Uncertainty and confusion for UK cleaning industry?

19th of September 2014
Uncertainty and confusion for UK cleaning industry?

The cleaning industry in the UK needs a clear voice and true leadership, says ECJ’s reporter.

The cleaning industry press deserves  far more credit than it receives for one simple quality. Despite often producing what is not earth shattering copy, especially if one is not involved in cleaning, it tells the truth.

Unlike the popular press it does not involve itself in rumour, unconfirmed reports and innuendo. It largely evaluates the value of an item on its knowledge, imparting value rather than the desire to increase or maintain readership and assessing the matter of ‘public interest’.

This leads to consideration of the ‘story’ value and we find that massive amounts of newsprint or as much as two thirds of a news bulletin are being devoted to inaccurate reports and rumours.

So we can stand smugly proud of the veracity of our press and the organisations which purport to lead the industry. Or can we?

Lately we have seen the growth of politics amongst organisations. After some years of beneficent rule by the British Cleaning Council (BCC) during which peace reigned, suddenly all is change and confusion.


Though the BCC did not achieve all the original founders hoped, nevertheless it helped to  blend the various bodies representing particular sectors and tidied up the exhibition jungle where almost every month there would be a show - each claiming to require essential attendance. BCC backed The Cleaning Show as offering all things to the industry and though it did not quite achieve this, it produced a strong show and raised money for various  projects nominated by BCC members for funding.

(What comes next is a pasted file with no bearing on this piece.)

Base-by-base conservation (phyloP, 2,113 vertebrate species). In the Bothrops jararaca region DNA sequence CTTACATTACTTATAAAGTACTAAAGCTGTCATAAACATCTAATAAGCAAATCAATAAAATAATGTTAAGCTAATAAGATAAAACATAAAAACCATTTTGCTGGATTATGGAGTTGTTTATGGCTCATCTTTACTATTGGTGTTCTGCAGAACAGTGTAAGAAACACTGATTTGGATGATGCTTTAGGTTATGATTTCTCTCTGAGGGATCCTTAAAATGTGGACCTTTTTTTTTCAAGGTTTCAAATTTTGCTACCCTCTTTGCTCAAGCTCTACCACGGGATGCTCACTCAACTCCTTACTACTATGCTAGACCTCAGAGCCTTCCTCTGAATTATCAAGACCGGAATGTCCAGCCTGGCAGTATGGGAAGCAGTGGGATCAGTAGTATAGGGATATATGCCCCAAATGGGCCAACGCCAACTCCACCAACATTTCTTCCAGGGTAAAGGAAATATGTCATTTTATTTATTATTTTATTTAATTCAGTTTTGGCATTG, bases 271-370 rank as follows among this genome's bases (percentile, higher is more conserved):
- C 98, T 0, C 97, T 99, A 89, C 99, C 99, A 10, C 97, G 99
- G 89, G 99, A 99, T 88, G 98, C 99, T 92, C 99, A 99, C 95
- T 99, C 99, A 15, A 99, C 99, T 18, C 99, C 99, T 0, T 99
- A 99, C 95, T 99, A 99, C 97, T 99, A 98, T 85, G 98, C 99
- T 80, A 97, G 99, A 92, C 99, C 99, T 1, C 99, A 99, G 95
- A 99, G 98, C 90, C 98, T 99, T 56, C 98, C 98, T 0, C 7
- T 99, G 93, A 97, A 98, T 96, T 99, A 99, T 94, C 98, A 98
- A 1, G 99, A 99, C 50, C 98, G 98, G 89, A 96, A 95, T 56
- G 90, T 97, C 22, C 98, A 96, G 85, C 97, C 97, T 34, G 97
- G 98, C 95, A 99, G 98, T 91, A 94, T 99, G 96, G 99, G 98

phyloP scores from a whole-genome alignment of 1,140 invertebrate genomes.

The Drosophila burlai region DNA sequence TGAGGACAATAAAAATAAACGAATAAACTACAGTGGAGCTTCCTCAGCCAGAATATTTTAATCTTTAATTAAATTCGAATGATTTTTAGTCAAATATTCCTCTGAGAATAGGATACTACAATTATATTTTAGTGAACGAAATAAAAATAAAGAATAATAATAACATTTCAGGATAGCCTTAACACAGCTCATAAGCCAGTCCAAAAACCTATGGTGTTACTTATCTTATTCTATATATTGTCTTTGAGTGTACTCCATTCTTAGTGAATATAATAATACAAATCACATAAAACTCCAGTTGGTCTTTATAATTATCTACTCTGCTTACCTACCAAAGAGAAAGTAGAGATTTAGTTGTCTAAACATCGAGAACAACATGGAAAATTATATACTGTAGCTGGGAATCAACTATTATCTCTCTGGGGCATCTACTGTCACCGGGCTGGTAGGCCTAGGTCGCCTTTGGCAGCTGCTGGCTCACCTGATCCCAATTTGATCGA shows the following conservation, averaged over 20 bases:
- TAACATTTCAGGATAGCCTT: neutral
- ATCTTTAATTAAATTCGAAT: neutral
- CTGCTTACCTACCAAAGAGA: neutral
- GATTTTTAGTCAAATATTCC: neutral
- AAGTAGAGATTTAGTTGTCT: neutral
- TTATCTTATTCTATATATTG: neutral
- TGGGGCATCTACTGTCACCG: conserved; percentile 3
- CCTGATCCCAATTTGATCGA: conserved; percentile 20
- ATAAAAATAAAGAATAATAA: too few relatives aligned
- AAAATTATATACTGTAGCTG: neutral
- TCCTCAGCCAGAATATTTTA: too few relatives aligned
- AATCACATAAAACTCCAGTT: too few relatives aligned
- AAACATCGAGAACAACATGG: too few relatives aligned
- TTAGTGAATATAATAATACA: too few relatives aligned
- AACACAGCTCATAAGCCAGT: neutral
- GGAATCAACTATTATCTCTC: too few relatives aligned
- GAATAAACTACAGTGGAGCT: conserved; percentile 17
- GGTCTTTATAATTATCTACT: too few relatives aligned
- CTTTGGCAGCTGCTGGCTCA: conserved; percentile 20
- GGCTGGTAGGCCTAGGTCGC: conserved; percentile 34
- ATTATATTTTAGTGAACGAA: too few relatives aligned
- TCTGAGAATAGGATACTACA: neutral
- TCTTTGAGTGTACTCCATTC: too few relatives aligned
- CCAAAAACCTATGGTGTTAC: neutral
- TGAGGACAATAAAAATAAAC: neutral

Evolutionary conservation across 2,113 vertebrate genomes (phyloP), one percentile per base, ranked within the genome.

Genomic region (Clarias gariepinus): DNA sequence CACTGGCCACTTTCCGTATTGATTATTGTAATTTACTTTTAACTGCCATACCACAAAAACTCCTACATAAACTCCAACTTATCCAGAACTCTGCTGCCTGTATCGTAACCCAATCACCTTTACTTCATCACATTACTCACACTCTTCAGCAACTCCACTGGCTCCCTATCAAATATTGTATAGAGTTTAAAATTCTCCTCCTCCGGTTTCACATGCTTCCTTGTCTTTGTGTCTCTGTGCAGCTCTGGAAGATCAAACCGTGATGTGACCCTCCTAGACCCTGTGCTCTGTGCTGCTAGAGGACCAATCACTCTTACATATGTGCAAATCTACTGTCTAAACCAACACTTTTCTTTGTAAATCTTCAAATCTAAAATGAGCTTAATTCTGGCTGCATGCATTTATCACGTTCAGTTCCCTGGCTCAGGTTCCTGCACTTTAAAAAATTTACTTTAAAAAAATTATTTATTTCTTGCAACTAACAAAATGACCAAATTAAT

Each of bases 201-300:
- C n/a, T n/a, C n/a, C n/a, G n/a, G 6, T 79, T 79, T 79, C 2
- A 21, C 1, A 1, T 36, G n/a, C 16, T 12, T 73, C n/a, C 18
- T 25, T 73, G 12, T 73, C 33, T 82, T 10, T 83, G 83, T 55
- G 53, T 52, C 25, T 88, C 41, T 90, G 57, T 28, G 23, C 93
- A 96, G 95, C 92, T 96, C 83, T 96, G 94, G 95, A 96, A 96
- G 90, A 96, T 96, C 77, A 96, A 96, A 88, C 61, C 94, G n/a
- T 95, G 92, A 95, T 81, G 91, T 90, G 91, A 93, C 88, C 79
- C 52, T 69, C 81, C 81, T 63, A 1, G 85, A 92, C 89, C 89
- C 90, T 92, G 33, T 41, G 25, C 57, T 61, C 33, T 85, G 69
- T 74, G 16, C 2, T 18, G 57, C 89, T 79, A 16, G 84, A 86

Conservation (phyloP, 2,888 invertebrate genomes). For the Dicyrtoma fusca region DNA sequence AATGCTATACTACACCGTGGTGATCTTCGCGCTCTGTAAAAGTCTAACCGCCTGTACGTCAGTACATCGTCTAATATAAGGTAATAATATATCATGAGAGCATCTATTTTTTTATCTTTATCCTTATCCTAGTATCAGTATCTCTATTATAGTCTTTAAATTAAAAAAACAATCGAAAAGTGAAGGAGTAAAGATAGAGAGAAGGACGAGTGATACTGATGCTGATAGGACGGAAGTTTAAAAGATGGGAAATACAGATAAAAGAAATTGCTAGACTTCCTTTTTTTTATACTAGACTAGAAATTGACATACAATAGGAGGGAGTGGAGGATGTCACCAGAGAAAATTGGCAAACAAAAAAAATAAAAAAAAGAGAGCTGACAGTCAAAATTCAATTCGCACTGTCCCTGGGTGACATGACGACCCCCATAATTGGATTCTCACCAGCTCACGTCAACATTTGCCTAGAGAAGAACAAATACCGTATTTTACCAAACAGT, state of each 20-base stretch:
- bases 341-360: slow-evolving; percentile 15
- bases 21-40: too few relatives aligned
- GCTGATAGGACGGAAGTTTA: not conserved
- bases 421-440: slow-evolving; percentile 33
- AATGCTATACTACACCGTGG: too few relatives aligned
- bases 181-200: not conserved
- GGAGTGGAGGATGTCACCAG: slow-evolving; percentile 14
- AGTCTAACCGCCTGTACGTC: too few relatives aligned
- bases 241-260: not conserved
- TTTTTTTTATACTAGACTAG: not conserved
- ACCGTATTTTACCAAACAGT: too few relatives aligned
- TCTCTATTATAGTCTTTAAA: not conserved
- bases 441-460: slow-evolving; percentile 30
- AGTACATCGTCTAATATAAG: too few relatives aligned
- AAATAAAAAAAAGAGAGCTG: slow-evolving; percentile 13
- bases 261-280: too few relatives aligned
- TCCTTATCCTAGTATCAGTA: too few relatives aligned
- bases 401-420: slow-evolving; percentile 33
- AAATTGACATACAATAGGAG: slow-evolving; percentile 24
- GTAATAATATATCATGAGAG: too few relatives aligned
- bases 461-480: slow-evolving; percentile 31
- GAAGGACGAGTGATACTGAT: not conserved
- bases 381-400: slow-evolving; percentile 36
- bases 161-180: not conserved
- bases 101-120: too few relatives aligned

Lately however, connected to an extent by the economic situation, both partition and attendance have fallen away considerably. The decision to move the show  to London has been taken and it will be interesting to see if this produces the effect the organisers and the industry need.

But a more significant change has taken place in the corporate structure. It would not be unfair to say the BCC’s influence has diminished a trifle. This is partly due to the growth of FM companies becoming the actual clients of the cleaning contractors and wielding considerable power over them, and other suppliers.

This has also been complicated by the arrival of a new kid on the block in the shape of the amalgamation of the initially Government-backed Asset Skills, the Facilities Management Association (FMA) and the Cleaning and Support Services Association (CSSA) - the Building Futures Group (BFG).

BFG has announced itself as “the only organisation collectively representing the housing, property, cleaning, parking and facilities management sectors in the UK”. Other cleaning industry bodies are said to feel they were slighted or ignored during its formation.

All of this shows that elaborate promises, uncertainty and confusion in governance are not what the cleaning industry needs or wants. To act decisively in establishing the importance of the industry there is a need for clear command and cooperation between various associations to present a united body representing the industry to the Government and the general public at large.

We currently do not have that and it is looking as if we may be drifting further from it.


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